Complex B2B buying decisions are fundamentally exercises in change management and in an increasing number of cases even apparently well-qualified prospects, after carefully evaluating their options, are deciding to stick with the status quo and not change anything – at least for the moment.
After investing significant time energy and resources into an opportunity, it can be incredibly frustrating to lose to “do nothing”.
The only consolation is that at least the prospect didn’t choose a competitor, and the door may still remain open for a possible future sale. But let’s face it, losing to a decision to “do nothing” is both dispiriting and a waste of resources that could otherwise have been applied to a more winnable opportunity…
It’s impossible to completely avoid “do nothing” decisions – but if we adopt a few simple principles, we can at least identify these risky projects at an earlier stage in the sales process, and take steps to bolster the case for change in situations where the decision might be marginal.
ESTABLISHING A ROCK-SOLID CASE FOR CHANGE
No matter how insistent your contact is about their “need” to do something, unless it is absolutely clear that sticking with the status quo will expose their organisation to unacceptable costs, risks and/or consequences, there will always remain the danger that they will decide that their current situation can, after all, be tolerated for just a little longer. And if that happens, it’s striking how often “just a little longer” can turn into a permanent delay.
A need that is not based on a serious and clearly defined underlying problem is nothing more than an aspiration. Before jumping ahead and proposing the solution, my advice is to keep developing the problem until both you and the prospect (and their colleagues) are persuaded of the inevitable need to take urgent action.
For our part, we need to identify every other executive and every other part of the company that are impacted by the identified problem, and to establish whether the problem is irritating, important or critical to them – and we’ll want to identify a clear set of negative consequences that will inevitably follow if they were to continue with the status quo.
It’s also useful to find out whether the prospect has made previous attempts to address the issue, and with what effect. What can we learn from these failures? How can we eliminate the constraints that have been holding them back? And how can we both be confident that any new solution proposal won’t suffer the same fate?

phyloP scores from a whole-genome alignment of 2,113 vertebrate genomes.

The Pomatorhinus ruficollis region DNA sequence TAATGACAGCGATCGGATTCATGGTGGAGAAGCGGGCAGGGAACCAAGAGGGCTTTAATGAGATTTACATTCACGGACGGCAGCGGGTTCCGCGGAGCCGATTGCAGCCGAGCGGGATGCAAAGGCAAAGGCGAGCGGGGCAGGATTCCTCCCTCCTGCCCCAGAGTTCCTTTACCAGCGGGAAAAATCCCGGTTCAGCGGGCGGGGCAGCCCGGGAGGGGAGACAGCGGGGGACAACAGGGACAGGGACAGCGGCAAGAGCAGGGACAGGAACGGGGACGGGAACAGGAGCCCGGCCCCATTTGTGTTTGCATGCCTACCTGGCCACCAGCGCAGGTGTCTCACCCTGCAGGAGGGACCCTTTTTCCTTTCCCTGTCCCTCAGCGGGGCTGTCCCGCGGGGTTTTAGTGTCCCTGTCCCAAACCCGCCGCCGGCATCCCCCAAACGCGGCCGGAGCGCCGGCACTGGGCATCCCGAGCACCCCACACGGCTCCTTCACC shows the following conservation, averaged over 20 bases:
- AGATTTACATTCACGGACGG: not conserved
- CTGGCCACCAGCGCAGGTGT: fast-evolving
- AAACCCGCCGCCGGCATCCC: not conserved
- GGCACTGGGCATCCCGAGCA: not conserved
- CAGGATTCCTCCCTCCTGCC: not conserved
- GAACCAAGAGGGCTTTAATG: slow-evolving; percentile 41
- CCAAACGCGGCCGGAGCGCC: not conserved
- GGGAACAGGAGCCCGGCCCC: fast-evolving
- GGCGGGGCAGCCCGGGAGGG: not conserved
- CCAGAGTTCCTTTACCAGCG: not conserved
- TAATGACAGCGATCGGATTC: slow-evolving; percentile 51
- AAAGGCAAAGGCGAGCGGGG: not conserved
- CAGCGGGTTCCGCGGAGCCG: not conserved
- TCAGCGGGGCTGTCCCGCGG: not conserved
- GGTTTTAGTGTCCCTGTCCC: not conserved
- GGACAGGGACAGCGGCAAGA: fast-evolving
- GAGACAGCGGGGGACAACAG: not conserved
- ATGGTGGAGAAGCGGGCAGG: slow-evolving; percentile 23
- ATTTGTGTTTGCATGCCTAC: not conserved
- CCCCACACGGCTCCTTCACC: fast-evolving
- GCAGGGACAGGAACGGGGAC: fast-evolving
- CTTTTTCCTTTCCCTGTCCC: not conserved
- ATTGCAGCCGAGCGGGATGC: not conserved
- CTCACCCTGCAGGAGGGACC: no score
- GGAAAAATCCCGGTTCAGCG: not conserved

ELEVATING THE RELATIVE IMPORTANCE OF THE PROJECT
Unless and until we establish a compelling case for change, and unless the prospect and their colleagues collectively buy into it, we will continue to be exposed to the risk that – even if we are selected as the best available option – they won’t actually commit to implementing the change programme.
Because even if we are selected, and even if the project satisfies the organisation’s general ROI goals and other investment criteria, it’s still possible that the project will not be approved because other even more attractive or important projects end up competing for funding and for management attention.
That’s why it’s so important to try to associate our project with a “must do” corporate goal or initiative. If we can successfully achieve this, we dramatically increase our chances that the project will be approved. If we can’t, we run the risk that our project will be usurped or displaced by another project that is seen to support one of these critical corporate initiatives.
Understanding where our project stands in the pecking order against competing investment opportunities – and doing all we can to elevate the relative importance of the project – can make the difference between approval and deferral. And we can’t safely assume that our internal champion will always have the ability to achieve this.
We need to provide them with all the ammunition we can to make the strongest possible case for approving our project now – and that includes making sure that the costs, risks and consequences of any delay are clearly spelt out. There’s no point in leaving this to chance, or in assuming this will happen without our involvement.
In complex sales, we often start by competing against “do nothing” at the beginning of our sales campaign, and (whether we realise it or not) end up competing against “do something completely different” at the end of the sales cycle. We need to master both competitors – and that surely starts by acknowledging that they both exist in the first place.
This is one of the key principles that underpins our Value Selling System®. Have you read our introduction to value selling yet? Simply click the link to download your copy.Business & Finance Articles on Business 2 Community